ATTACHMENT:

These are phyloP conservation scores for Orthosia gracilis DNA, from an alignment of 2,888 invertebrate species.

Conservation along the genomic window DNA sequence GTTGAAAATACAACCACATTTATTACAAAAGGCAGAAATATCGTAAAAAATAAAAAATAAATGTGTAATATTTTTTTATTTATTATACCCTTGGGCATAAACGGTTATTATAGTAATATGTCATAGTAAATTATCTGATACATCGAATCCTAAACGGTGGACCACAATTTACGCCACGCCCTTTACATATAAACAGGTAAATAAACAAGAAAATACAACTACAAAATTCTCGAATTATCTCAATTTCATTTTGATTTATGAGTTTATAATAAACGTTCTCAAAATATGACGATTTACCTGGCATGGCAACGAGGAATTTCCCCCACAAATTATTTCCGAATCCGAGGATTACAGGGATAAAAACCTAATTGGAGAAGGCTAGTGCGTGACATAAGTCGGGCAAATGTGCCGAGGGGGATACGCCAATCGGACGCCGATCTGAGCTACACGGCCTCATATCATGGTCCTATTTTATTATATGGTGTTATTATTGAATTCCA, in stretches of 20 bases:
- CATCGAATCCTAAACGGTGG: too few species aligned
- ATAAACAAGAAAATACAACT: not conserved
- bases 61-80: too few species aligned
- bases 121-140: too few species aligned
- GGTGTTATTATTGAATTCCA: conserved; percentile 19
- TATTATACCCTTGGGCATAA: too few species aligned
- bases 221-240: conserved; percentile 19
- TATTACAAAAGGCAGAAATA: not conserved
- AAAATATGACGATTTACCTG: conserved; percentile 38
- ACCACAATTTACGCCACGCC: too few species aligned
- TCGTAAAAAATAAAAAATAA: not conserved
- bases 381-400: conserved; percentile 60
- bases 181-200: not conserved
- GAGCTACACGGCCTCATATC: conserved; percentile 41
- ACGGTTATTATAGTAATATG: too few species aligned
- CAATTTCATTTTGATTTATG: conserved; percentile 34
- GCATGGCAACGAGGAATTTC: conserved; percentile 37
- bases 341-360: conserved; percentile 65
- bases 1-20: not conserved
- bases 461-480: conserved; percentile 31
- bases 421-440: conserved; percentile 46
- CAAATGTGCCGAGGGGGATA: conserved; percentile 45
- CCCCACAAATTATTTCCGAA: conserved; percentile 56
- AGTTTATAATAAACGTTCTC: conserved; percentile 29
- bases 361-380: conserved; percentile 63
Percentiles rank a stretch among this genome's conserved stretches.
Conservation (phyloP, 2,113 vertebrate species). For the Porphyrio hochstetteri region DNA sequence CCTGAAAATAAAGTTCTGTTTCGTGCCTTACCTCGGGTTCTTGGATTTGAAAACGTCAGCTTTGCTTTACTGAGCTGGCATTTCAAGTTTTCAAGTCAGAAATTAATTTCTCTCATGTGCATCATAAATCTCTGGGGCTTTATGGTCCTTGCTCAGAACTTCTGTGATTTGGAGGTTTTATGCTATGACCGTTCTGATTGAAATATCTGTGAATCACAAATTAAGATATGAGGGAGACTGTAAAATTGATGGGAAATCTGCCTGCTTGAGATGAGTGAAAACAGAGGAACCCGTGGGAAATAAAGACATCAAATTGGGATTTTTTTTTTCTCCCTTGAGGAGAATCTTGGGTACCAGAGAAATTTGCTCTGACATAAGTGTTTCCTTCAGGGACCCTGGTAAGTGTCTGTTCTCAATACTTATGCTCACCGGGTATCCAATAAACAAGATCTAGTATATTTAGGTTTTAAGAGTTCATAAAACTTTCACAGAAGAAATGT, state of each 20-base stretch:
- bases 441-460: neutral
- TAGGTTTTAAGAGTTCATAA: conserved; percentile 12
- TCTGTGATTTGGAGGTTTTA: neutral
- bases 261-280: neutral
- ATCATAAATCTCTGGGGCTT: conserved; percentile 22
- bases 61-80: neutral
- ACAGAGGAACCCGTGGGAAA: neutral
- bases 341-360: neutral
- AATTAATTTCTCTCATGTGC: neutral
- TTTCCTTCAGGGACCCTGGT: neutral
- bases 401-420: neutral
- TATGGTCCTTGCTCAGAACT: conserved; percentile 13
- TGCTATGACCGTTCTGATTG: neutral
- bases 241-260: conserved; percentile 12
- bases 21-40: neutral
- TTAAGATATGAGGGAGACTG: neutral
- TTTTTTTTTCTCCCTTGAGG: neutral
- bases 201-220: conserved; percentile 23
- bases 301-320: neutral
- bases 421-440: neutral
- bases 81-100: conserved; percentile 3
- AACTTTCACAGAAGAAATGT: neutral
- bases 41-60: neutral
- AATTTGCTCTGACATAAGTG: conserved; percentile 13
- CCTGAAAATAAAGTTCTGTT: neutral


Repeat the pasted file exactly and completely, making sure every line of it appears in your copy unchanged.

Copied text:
These are phyloP conservation scores for Orthosia gracilis DNA, from an alignment of 2,888 invertebrate species.

Conservation along the genomic window DNA sequence GTTGAAAATACAACCACATTTATTACAAAAGGCAGAAATATCGTAAAAAATAAAAAATAAATGTGTAATATTTTTTTATTTATTATACCCTTGGGCATAAACGGTTATTATAGTAATATGTCATAGTAAATTATCTGATACATCGAATCCTAAACGGTGGACCACAATTTACGCCACGCCCTTTACATATAAACAGGTAAATAAACAAGAAAATACAACTACAAAATTCTCGAATTATCTCAATTTCATTTTGATTTATGAGTTTATAATAAACGTTCTCAAAATATGACGATTTACCTGGCATGGCAACGAGGAATTTCCCCCACAAATTATTTCCGAATCCGAGGATTACAGGGATAAAAACCTAATTGGAGAAGGCTAGTGCGTGACATAAGTCGGGCAAATGTGCCGAGGGGGATACGCCAATCGGACGCCGATCTGAGCTACACGGCCTCATATCATGGTCCTATTTTATTATATGGTGTTATTATTGAATTCCA, in stretches of 20 bases:
- CATCGAATCCTAAACGGTGG: too few species aligned
- ATAAACAAGAAAATACAACT: not conserved
- bases 61-80: too few species aligned
- bases 121-140: too few species aligned
- GGTGTTATTATTGAATTCCA: conserved; percentile 19
- TATTATACCCTTGGGCATAA: too few species aligned
- bases 221-240: conserved; percentile 19
- TATTACAAAAGGCAGAAATA: not conserved
- AAAATATGACGATTTACCTG: conserved; percentile 38
- ACCACAATTTACGCCACGCC: too few species aligned
- TCGTAAAAAATAAAAAATAA: not conserved
- bases 381-400: conserved; percentile 60
- bases 181-200: not conserved
- GAGCTACACGGCCTCATATC: conserved; percentile 41
- ACGGTTATTATAGTAATATG: too few species aligned
- CAATTTCATTTTGATTTATG: conserved; percentile 34
- GCATGGCAACGAGGAATTTC: conserved; percentile 37
- bases 341-360: conserved; percentile 65
- bases 1-20: not conserved
- bases 461-480: conserved; percentile 31
- bases 421-440: conserved; percentile 46
- CAAATGTGCCGAGGGGGATA: conserved; percentile 45
- CCCCACAAATTATTTCCGAA: conserved; percentile 56
- AGTTTATAATAAACGTTCTC: conserved; percentile 29
- bases 361-380: conserved; percentile 63
Percentiles rank a stretch among this genome's conserved stretches.
Conservation (phyloP, 2,113 vertebrate species). For the Porphyrio hochstetteri region DNA sequence CCTGAAAATAAAGTTCTGTTTCGTGCCTTACCTCGGGTTCTTGGATTTGAAAACGTCAGCTTTGCTTTACTGAGCTGGCATTTCAAGTTTTCAAGTCAGAAATTAATTTCTCTCATGTGCATCATAAATCTCTGGGGCTTTATGGTCCTTGCTCAGAACTTCTGTGATTTGGAGGTTTTATGCTATGACCGTTCTGATTGAAATATCTGTGAATCACAAATTAAGATATGAGGGAGACTGTAAAATTGATGGGAAATCTGCCTGCTTGAGATGAGTGAAAACAGAGGAACCCGTGGGAAATAAAGACATCAAATTGGGATTTTTTTTTTCTCCCTTGAGGAGAATCTTGGGTACCAGAGAAATTTGCTCTGACATAAGTGTTTCCTTCAGGGACCCTGGTAAGTGTCTGTTCTCAATACTTATGCTCACCGGGTATCCAATAAACAAGATCTAGTATATTTAGGTTTTAAGAGTTCATAAAACTTTCACAGAAGAAATGT, state of each 20-base stretch:
- bases 441-460: neutral
- TAGGTTTTAAGAGTTCATAA: conserved; percentile 12
- TCTGTGATTTGGAGGTTTTA: neutral
- bases 261-280: neutral
- ATCATAAATCTCTGGGGCTT: conserved; percentile 22
- bases 61-80: neutral
- ACAGAGGAACCCGTGGGAAA: neutral
- bases 341-360: neutral
- AATTAATTTCTCTCATGTGC: neutral
- TTTCCTTCAGGGACCCTGGT: neutral
- bases 401-420: neutral
- TATGGTCCTTGCTCAGAACT: conserved; percentile 13
- TGCTATGACCGTTCTGATTG: neutral
- bases 241-260: conserved; percentile 12
- bases 21-40: neutral
- TTAAGATATGAGGGAGACTG: neutral
- TTTTTTTTTCTCCCTTGAGG: neutral
- bases 201-220: conserved; percentile 23
- bases 301-320: neutral
- bases 421-440: neutral
- bases 81-100: conserved; percentile 3
- AACTTTCACAGAAGAAATGT: neutral
- bases 41-60: neutral
- AATTTGCTCTGACATAAGTG: conserved; percentile 13
- CCTGAAAATAAAGTTCTGTT: neutral